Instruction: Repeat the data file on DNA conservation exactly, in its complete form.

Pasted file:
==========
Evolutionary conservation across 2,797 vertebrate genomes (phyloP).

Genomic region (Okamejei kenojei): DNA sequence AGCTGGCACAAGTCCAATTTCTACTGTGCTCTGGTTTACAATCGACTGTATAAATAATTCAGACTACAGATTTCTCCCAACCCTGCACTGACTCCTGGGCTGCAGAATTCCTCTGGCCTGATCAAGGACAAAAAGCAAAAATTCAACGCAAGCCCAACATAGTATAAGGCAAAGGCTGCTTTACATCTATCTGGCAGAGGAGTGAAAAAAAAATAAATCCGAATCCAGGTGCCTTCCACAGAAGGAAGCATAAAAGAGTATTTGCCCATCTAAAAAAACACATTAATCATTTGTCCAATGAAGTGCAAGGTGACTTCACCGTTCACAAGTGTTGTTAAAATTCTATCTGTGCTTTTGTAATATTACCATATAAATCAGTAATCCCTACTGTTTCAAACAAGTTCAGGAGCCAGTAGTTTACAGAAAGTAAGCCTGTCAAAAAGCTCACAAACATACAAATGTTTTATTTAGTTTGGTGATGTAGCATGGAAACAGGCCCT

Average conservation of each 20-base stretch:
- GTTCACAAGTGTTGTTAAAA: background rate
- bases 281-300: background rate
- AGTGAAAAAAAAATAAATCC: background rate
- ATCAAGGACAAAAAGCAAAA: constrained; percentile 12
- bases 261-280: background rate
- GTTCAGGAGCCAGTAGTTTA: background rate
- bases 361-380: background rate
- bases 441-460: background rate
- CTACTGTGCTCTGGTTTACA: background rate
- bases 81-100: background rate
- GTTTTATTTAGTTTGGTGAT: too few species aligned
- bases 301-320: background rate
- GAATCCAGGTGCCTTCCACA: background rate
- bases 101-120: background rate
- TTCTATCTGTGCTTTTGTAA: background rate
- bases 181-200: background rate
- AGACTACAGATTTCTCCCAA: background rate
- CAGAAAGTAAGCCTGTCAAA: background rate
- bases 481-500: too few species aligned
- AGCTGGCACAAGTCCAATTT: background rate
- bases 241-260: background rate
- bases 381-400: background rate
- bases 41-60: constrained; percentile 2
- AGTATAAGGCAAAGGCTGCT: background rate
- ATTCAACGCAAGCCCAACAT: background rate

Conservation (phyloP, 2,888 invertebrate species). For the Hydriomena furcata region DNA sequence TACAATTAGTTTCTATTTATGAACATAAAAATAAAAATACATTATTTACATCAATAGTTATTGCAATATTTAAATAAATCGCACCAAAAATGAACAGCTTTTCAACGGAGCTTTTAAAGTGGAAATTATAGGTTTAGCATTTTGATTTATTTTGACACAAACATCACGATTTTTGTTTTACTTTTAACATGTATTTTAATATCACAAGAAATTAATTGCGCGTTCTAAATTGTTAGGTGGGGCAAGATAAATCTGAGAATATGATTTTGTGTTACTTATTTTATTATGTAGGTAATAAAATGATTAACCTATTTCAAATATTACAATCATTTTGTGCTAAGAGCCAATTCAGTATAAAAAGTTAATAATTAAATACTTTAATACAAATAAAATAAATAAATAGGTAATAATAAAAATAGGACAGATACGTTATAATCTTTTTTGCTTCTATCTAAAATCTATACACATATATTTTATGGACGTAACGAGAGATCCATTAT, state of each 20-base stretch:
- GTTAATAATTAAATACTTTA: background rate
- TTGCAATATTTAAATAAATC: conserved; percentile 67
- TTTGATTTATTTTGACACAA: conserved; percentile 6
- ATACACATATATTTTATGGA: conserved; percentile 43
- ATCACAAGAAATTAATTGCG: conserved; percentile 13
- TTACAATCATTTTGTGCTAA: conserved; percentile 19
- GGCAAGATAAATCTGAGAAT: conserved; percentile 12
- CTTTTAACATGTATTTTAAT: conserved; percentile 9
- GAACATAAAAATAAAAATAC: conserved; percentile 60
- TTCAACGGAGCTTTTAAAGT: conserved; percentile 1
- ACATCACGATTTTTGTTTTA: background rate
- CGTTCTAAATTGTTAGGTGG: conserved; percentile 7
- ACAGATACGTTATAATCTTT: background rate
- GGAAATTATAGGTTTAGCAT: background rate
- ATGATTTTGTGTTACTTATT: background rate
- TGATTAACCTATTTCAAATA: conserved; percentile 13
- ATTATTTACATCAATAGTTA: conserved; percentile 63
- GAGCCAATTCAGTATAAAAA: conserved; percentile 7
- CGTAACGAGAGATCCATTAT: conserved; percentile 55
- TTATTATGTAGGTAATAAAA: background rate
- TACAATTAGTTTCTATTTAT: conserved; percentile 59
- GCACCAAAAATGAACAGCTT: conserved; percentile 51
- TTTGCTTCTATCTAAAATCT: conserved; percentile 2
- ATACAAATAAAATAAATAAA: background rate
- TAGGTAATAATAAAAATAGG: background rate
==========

Evolutionary conservation across 2,797 vertebrate genomes (phyloP).

Genomic region (Okamejei kenojei): DNA sequence AGCTGGCACAAGTCCAATTTCTACTGTGCTCTGGTTTACAATCGACTGTATAAATAATTCAGACTACAGATTTCTCCCAACCCTGCACTGACTCCTGGGCTGCAGAATTCCTCTGGCCTGATCAAGGACAAAAAGCAAAAATTCAACGCAAGCCCAACATAGTATAAGGCAAAGGCTGCTTTACATCTATCTGGCAGAGGAGTGAAAAAAAAATAAATCCGAATCCAGGTGCCTTCCACAGAAGGAAGCATAAAAGAGTATTTGCCCATCTAAAAAAACACATTAATCATTTGTCCAATGAAGTGCAAGGTGACTTCACCGTTCACAAGTGTTGTTAAAATTCTATCTGTGCTTTTGTAATATTACCATATAAATCAGTAATCCCTACTGTTTCAAACAAGTTCAGGAGCCAGTAGTTTACAGAAAGTAAGCCTGTCAAAAAGCTCACAAACATACAAATGTTTTATTTAGTTTGGTGATGTAGCATGGAAACAGGCCCT

Average conservation of each 20-base stretch:
- GTTCACAAGTGTTGTTAAAA: background rate
- bases 281-300: background rate
- AGTGAAAAAAAAATAAATCC: background rate
- ATCAAGGACAAAAAGCAAAA: constrained; percentile 12
- bases 261-280: background rate
- GTTCAGGAGCCAGTAGTTTA: background rate
- bases 361-380: background rate
- bases 441-460: background rate
- CTACTGTGCTCTGGTTTACA: background rate
- bases 81-100: background rate
- GTTTTATTTAGTTTGGTGAT: too few species aligned
- bases 301-320: background rate
- GAATCCAGGTGCCTTCCACA: background rate
- bases 101-120: background rate
- TTCTATCTGTGCTTTTGTAA: background rate
- bases 181-200: background rate
- AGACTACAGATTTCTCCCAA: background rate
- CAGAAAGTAAGCCTGTCAAA: background rate
- bases 481-500: too few species aligned
- AGCTGGCACAAGTCCAATTT: background rate
- bases 241-260: background rate
- bases 381-400: background rate
- bases 41-60: constrained; percentile 2
- AGTATAAGGCAAAGGCTGCT: background rate
- ATTCAACGCAAGCCCAACAT: background rate

Conservation (phyloP, 2,888 invertebrate species). For the Hydriomena furcata region DNA sequence TACAATTAGTTTCTATTTATGAACATAAAAATAAAAATACATTATTTACATCAATAGTTATTGCAATATTTAAATAAATCGCACCAAAAATGAACAGCTTTTCAACGGAGCTTTTAAAGTGGAAATTATAGGTTTAGCATTTTGATTTATTTTGACACAAACATCACGATTTTTGTTTTACTTTTAACATGTATTTTAATATCACAAGAAATTAATTGCGCGTTCTAAATTGTTAGGTGGGGCAAGATAAATCTGAGAATATGATTTTGTGTTACTTATTTTATTATGTAGGTAATAAAATGATTAACCTATTTCAAATATTACAATCATTTTGTGCTAAGAGCCAATTCAGTATAAAAAGTTAATAATTAAATACTTTAATACAAATAAAATAAATAAATAGGTAATAATAAAAATAGGACAGATACGTTATAATCTTTTTTGCTTCTATCTAAAATCTATACACATATATTTTATGGACGTAACGAGAGATCCATTAT, state of each 20-base stretch:
- GTTAATAATTAAATACTTTA: background rate
- TTGCAATATTTAAATAAATC: conserved; percentile 67
- TTTGATTTATTTTGACACAA: conserved; percentile 6
- ATACACATATATTTTATGGA: conserved; percentile 43
- ATCACAAGAAATTAATTGCG: conserved; percentile 13
- TTACAATCATTTTGTGCTAA: conserved; percentile 19
- GGCAAGATAAATCTGAGAAT: conserved; percentile 12
- CTTTTAACATGTATTTTAAT: conserved; percentile 9
- GAACATAAAAATAAAAATAC: conserved; percentile 60
- TTCAACGGAGCTTTTAAAGT: conserved; percentile 1
- ACATCACGATTTTTGTTTTA: background rate
- CGTTCTAAATTGTTAGGTGG: conserved; percentile 7
- ACAGATACGTTATAATCTTT: background rate
- GGAAATTATAGGTTTAGCAT: background rate
- ATGATTTTGTGTTACTTATT: background rate
- TGATTAACCTATTTCAAATA: conserved; percentile 13
- ATTATTTACATCAATAGTTA: conserved; percentile 63
- GAGCCAATTCAGTATAAAAA: conserved; percentile 7
- CGTAACGAGAGATCCATTAT: conserved; percentile 55
- TTATTATGTAGGTAATAAAA: background rate
- TACAATTAGTTTCTATTTAT: conserved; percentile 59
- GCACCAAAAATGAACAGCTT: conserved; percentile 51
- TTTGCTTCTATCTAAAATCT: conserved; percentile 2
- ATACAAATAAAATAAATAAA: background rate
- TAGGTAATAATAAAAATAGG: background rate